Zebra Mussels Transform Depths of Lake Mendota
by Mike Spear
In September 2015, a single zebra mussel about the size of a fingernail signaled the arrival of one of the world’s most notorious invasive species in one of the world’s most studied lakes.
In June 2016, I led a team of SCUBA diving researchers at the CFL on surveys of the lake’s nearshore habitat. We found maybe four or five mussels at each dive site, needing little more than our fingers and a tiny plastic baggie to take samples. Just a year later, the mussels now count upwards of 30,000 below the dock of the Hasler Laboratory and now we use paint scrapers and underwater vacuums to chisel our countless specimens off rocks, logs and piers and get them back to the lab.
To help the public track the invasion, the CFL put together an online tool that provides interactive maps and figures for freshwater enthusiasts anywhere to see the transformation happening beneath the waves.
The bottom of the lake looks very different since the outbreak of zebra mussels. Most hard surfaces, including shells of native mussels, are now encrusted in the critters. Their sharp shells create a hazard for bare feet but a new world of nooks and crannies for all sorts of algae and invertebrates to inhabit.
Here at the CFL, we’re intensely studying the growth of the lake’s newest invasive population and keeping our finger on the pulse of the rest of Mendota to detect any changes they trigger. Though it’s difficult to pin impacts on zebra mussels this early, their continued growth should bring more nutrients to the lake bottom, upsetting the balance between the open water and nearshore habitats. In fact, thick, stringy mats of algae already coated Mendota’s rocks this summer as they found nice, hard shells to grow on and a buffet of nutrients at the bottom of the lake.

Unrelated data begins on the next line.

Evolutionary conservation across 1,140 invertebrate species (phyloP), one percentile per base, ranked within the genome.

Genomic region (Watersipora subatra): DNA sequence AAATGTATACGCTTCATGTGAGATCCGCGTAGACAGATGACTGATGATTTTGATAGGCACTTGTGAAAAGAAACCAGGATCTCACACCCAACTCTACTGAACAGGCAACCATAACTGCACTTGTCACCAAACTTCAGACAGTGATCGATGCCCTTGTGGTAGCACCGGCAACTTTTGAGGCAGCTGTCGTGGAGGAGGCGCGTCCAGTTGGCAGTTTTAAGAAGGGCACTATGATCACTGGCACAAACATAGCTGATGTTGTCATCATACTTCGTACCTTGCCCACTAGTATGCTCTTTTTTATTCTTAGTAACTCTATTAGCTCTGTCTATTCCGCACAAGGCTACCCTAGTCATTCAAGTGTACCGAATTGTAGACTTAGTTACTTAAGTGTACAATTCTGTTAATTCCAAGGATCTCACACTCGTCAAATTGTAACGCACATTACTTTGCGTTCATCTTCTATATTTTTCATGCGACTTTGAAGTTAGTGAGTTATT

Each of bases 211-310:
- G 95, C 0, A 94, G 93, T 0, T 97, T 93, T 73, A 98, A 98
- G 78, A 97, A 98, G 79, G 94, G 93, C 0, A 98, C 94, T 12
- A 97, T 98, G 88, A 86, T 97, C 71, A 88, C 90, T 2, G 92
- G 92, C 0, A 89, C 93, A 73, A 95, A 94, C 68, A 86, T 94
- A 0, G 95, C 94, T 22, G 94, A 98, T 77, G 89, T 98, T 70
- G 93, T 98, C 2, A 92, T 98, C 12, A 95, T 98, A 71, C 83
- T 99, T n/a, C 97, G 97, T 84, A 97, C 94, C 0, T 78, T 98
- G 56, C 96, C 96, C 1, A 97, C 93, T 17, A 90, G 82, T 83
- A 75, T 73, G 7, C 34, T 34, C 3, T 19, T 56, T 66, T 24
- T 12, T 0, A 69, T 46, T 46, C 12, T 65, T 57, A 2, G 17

Between vine-like weeds, algal underbrush, and a stampede of hungry zebra mussels, it’s truly a jungle down there!
This exponential growth can’t go on forever, but zebra mussel populations in the Great Lakes reached the hundreds of thousands per square meter before they leveled off. Such densities are sure to have impacts on Lake Mendota. Their growth here is limited to the nearshore, as their need for rock and wood make most of Mendota’s mucky bottom an inhospitable desert of silt.
Monitoring indicates zebra mussels spread to Lake Monona last year, and WDNR scientists detected zebra mussels in Lake Waubesa this summer, as well, so it appears the invasion is headed downstream.
Zebra mussels are likely a permanent resident of the Yahara chain of lakes going forward. However, it’s important to limit exposure of Wisconsin’s other lakes, the vast majority of which are still zebra mussel-free.
Following DNR guidelines to clean and dry boating and angling equipment could prevent these changes in more waters across the state.